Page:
Coercing the long-term unemployed into work placements is not a stupid idea. Nobody thinks it is. And by ‘nobody’ in this context, I mean Iain Duncan Smith, the work and pensions secretary, and Liam Byrne, the shadow work and pensions secretary, and they’re pretty much the only people worth listening to. Doubtless, quite a few of the actual long-term unemployed have differing views. But they would, wouldn’t they?

I’ll tell you what is a stupid idea, though. Telling a woman who already has a work placement in a museum that she has to quit it and go and do one in Poundland is a stupid idea. And telling a trained mechanic that he has to spend six months polishing furniture is another stupid idea. This week, a panel of judges ruled that two people who had been in just these situations were wronged. Clearly, they were. As a result, a plethora of left-wing voices who have been shrieking about ‘slavery’ for the past couple of years feel vindicated. But they haven’t been. It’s immensely vexing.

It’s a cock-up, but it’s not a unique cock-up. So many coalition failures have this shape. Worried that much disability benefit goes to people who don’t deserve it? That’s an argument you can win. Outsource its removal to a firm that gets it wrong more than a third of the time, with horrendous consequences? Oh look, you lost it. Announce you want universities to charge fees commensurate with the education they offer? Great idea! Blithely let them charge any damn amount they fancy? You look like fools. Fancy elected mayors? Cheer! Do nothing whatsoever about it? Boo, disgrace, disarray.

I could go on. In fact, I will. In the past three years this government has executed U-turns over new exam papers they didn’t manage to write in time, a new military budget based on an aeroplane nobody had invented yet, and a radical restructuring of the NHS based on GPs doing exactly what Andrew Lansley wanted them to, of their own volition, for no reason at all.

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I’m all for big ideas. They excite me, geek that I am. But under this lot, they always fall apart. They leave their cheerleaders intellectually stranded, as the point-men for farce. Get it together, guys. Just for once, do the bloody legwork.

Leveson’s lost world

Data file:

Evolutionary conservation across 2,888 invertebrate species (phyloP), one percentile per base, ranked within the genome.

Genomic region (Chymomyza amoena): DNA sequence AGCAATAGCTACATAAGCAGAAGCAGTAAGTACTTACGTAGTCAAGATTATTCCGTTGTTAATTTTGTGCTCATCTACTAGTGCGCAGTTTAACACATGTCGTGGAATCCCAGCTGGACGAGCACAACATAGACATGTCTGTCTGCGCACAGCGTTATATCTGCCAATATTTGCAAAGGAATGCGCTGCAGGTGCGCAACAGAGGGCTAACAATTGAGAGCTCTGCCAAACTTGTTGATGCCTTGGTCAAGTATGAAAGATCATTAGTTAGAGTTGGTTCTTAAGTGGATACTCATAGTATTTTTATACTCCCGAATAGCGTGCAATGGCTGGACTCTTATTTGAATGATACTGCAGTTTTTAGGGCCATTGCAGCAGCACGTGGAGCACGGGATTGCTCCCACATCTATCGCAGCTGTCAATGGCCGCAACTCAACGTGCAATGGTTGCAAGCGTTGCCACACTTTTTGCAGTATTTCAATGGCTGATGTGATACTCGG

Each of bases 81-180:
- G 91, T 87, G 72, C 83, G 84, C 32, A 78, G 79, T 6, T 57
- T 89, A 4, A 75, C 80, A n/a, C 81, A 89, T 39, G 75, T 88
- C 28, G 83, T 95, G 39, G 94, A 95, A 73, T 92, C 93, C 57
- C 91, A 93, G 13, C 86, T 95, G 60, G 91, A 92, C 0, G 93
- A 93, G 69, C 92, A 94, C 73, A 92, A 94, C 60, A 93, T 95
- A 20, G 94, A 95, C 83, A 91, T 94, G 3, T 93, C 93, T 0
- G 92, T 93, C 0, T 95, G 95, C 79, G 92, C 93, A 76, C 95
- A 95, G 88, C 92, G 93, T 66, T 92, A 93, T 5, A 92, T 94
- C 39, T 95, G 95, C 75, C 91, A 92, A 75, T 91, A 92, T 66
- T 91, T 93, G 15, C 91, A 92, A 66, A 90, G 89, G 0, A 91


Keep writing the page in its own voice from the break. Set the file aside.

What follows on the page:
And so it begins. Or rather, it stops beginning, and starts actually happening. David -Cameron is proposing a royal charter on press regulation, turning last year’s bad idea into this year’s bad reality. This is probably preferable to regulation by politicians or judges. But it’s still daft. They’re about to regulate newspapers, and they don’t even know what newspapers are. Even newspapers don’t know what newspapers are. Because newspapers aren’t what they were.

In fairness, Leveson didn’t seem to know what journalists are either. He seemed to think they were like lawyers, with limitless resources, always able simply to bill the client. It doesn’t work like that. Maybe it almost did once, but it never will again.

In Leveson’s world, newspapers were publications with websites attached. But in the real world, increasingly, they’re the opposite. Leveson seemed to think that online voices would volunteer to be part of any future legislation, because the legal fees in case of mishap would be crippling if they weren’t. But I don’t think he ever quite grasped what online voices are. Some of them, sure, are newspapers without newspapers. Most are simply people with internet connections. They don’t expect to go to court, and they won’t take steps, beforehand, on the off chance that they do.

I wonder what he thinks of it all now, the judge. Whether he looks back with pride, or with a weary horror at the vastness of that which he failed to comprehend. His sidekick Robert Jay (him with the beard) seems to know that something went wrong. Speaking to the Singapore Academy of Law last month, he suggested that ISPs should be considered publishers, responsible for all content which passed through their info pipes.

Quite mad. Indeed, in the list I keep entitled ‘Deranged Things Confused Old Men Have Said About the Internet’, a system which renders, say, TalkTalk responsible for the output of every media outlet in the world (from the Daily Mirror to the Indian Express; from Netflix to Fox News; from Al-Jazeera to the Otago Daily Times) is a strong contender for the top ten. But at least he was recognising the problem. Now we’re about to have a new law — forgive me, a new royal charter — to regulate the past, while the future ploughs on regardless.

Miracle of the Pope jokes

Full marks for Catholics. Since Pope Benedict XVI announced he was stepping down on Monday, the media has been flush with mirth at his expense. His resignation prompted cartoons in the Times, the Telegraph and the Guardian (quite nice, very nice, quite nasty) and jokes across the world. The Huffington Post, indeed, ran a story entitled ‘Our Favourite Funny Papal Tweets So Far’. ‘The Pope has proved his credentials as a good Catholic,’ went my own favourite, ‘by pulling out before finishing the job.’

No fuss, though, that’s the thing. No knee-jerk outrage. Even when humour has veered into outright abuse (somebody should tell Richard Dawkins to get off Twitter; he sounds like he’s aged about nine) nobody in print or on the airwaves has seemed particularly bothered. Jews would complain, Muslims would threaten and Anglicans would join in. But Catholics seem admirably unflustered by rudeness, or uninterested in it. Quite Buddhist, really.

Hugo Rifkind is a writer for the Times.

This article first appeared in the print edition of The Spectator magazine, dated